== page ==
There are many who argue about the definition of web 2.0, but it was Tim O’reilly who claims to have come up with the terminology – and it’s stuck. More than just a simple definition, which would do the concept injustice, O’Reilly sets out a meme map that provides a visual clue of the complexity of the ways people and businesses are collaborating on the net.
There are several key components to what O’Reilly claims are the core of web 2.0. I’ll set these out as follows:
- The web as the platform. The days of packaged software is over – move what you do onto the web.
The race is on to own certain classes of core data: location, identity, calendaring of public events, product identifiers and namespaces.
- Harness collective intelligence. Sharing through wikis, blogs, and tagging makes us better and smarter both individually and collectively.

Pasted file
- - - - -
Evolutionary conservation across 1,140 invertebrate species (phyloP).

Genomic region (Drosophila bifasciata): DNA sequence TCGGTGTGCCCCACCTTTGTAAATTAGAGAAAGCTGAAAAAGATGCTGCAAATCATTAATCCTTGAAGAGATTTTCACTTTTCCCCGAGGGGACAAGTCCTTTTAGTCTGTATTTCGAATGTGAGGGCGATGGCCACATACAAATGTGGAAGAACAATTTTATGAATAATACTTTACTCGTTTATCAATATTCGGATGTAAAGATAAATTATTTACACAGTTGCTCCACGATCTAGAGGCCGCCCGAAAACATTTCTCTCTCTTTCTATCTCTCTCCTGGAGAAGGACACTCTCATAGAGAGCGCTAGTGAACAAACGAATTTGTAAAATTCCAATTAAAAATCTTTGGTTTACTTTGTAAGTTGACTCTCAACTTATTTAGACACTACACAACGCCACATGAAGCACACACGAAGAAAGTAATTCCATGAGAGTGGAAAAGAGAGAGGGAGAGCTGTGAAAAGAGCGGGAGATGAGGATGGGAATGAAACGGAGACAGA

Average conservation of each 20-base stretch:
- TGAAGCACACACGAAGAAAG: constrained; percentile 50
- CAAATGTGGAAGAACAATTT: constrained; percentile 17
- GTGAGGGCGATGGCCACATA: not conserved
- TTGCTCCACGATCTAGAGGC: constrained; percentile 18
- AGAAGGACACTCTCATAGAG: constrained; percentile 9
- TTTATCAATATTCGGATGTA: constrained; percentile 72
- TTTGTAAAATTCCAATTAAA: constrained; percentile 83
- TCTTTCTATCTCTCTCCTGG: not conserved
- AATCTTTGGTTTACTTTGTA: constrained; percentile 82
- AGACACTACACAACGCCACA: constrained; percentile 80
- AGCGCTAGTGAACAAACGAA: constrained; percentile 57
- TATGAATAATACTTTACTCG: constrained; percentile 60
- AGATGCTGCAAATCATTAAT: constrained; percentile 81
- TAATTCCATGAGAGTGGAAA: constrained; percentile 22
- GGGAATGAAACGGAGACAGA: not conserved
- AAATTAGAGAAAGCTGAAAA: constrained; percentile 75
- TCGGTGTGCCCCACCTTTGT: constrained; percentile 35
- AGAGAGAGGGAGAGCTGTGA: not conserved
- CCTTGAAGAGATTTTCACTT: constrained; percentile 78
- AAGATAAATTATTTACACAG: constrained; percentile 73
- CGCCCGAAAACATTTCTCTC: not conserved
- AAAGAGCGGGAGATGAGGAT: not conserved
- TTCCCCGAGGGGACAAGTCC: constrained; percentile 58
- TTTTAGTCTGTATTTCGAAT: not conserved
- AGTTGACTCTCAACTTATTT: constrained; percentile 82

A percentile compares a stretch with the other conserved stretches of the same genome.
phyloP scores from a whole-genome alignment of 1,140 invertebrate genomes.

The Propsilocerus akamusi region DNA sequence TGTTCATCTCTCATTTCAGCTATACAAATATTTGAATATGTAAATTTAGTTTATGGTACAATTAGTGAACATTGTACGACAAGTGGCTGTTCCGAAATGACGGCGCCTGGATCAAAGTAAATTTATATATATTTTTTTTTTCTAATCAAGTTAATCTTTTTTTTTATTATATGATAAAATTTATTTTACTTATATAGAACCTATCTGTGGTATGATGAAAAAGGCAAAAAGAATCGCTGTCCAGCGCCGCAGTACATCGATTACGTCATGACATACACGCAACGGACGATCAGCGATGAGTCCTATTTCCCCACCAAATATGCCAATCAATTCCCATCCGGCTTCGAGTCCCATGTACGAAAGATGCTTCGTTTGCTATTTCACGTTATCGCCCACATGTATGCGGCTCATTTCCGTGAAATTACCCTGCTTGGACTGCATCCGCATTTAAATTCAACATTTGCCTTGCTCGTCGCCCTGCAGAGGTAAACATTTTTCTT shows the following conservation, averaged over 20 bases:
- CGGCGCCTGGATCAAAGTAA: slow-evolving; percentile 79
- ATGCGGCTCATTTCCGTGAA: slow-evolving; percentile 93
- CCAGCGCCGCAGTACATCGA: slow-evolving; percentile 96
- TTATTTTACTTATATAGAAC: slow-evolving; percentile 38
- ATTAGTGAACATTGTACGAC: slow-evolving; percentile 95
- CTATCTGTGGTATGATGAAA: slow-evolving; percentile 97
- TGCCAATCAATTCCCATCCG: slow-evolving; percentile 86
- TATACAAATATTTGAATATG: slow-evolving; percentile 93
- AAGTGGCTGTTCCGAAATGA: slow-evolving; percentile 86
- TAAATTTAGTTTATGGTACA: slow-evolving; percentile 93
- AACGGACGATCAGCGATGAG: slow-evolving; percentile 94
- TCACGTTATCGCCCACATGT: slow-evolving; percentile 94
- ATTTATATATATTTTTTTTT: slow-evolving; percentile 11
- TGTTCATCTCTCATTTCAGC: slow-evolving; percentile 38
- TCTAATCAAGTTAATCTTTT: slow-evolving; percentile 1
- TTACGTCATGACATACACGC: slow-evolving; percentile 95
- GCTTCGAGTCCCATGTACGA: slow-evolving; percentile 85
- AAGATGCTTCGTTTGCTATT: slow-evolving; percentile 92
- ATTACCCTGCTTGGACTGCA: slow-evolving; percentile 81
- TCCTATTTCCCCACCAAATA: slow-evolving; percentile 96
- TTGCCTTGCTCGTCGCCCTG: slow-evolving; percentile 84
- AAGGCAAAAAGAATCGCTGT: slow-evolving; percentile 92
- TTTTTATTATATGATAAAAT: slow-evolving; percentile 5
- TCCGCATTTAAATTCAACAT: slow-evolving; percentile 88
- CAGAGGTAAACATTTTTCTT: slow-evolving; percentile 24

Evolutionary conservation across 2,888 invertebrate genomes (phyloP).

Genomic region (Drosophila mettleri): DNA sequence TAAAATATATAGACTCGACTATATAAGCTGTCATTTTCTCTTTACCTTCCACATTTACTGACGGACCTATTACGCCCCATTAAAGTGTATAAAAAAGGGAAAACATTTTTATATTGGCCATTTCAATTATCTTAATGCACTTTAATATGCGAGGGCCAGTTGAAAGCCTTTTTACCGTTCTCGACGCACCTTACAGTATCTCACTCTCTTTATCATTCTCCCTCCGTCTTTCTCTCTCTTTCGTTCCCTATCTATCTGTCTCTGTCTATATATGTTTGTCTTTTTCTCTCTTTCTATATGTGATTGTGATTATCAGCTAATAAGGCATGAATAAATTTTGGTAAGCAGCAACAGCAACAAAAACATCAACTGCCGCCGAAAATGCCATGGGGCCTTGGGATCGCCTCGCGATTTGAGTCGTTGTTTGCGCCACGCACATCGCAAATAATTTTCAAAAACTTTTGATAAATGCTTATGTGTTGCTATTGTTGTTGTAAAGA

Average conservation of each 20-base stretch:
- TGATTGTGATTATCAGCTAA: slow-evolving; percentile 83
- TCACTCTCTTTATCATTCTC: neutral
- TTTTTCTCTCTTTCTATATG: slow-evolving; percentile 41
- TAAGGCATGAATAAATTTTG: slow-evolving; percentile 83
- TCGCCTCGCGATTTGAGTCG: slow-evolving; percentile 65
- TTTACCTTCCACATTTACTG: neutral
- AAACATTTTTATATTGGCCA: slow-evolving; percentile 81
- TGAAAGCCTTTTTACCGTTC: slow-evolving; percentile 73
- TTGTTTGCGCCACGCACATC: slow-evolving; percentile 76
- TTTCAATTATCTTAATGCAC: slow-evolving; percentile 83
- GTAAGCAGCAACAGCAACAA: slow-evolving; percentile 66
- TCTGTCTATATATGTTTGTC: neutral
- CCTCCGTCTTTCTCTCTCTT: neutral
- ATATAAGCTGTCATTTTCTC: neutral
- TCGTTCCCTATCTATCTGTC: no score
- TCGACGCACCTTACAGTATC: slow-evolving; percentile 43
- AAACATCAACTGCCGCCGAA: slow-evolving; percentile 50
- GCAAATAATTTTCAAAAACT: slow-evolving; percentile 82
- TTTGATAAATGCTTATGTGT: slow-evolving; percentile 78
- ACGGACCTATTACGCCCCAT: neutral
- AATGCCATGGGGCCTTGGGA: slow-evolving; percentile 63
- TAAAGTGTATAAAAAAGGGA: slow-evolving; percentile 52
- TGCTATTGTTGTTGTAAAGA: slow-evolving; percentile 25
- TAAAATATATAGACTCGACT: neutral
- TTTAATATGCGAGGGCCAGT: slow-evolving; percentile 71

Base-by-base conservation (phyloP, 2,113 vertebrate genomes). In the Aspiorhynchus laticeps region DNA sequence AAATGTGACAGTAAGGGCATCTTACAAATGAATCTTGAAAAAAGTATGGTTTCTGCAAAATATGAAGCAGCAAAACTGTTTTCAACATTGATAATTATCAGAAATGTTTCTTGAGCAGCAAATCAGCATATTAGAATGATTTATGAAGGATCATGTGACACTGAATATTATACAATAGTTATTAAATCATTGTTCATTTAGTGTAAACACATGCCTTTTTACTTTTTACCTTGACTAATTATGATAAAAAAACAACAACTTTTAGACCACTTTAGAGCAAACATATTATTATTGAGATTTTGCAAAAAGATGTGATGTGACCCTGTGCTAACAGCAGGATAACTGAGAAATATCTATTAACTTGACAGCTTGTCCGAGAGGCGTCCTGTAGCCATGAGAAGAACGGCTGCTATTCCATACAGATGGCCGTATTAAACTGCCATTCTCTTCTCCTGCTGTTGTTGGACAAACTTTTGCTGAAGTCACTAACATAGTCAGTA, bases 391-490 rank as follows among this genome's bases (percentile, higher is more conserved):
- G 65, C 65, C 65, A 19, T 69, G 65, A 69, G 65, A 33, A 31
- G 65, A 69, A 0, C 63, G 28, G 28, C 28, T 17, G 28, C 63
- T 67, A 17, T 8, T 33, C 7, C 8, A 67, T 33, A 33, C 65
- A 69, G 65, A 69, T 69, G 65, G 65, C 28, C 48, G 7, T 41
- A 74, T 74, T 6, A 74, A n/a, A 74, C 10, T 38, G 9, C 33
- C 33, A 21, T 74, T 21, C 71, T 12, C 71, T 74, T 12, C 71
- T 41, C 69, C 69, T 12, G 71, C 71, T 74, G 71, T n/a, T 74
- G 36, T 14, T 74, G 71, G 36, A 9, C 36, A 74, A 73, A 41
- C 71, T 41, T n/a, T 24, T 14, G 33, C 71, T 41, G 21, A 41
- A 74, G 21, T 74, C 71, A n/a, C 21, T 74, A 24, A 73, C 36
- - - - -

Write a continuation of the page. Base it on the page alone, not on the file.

- End of software release cycles. The constant beta and learning from customer behaviour. Software is being constantly updated and improves with greater usage.
- Simple, light programming. Think RSS, loose coupled, and co-operating.
- Software above and beyond the device. Get your product onto any device – a computer, mobile phone, i-pod, fridge, skateboard – you name it.
- Create a rich user experience. Back in the day we had Word as a “rich” experience, but on a desktop. Now we can have the same experience on the web with Google Docs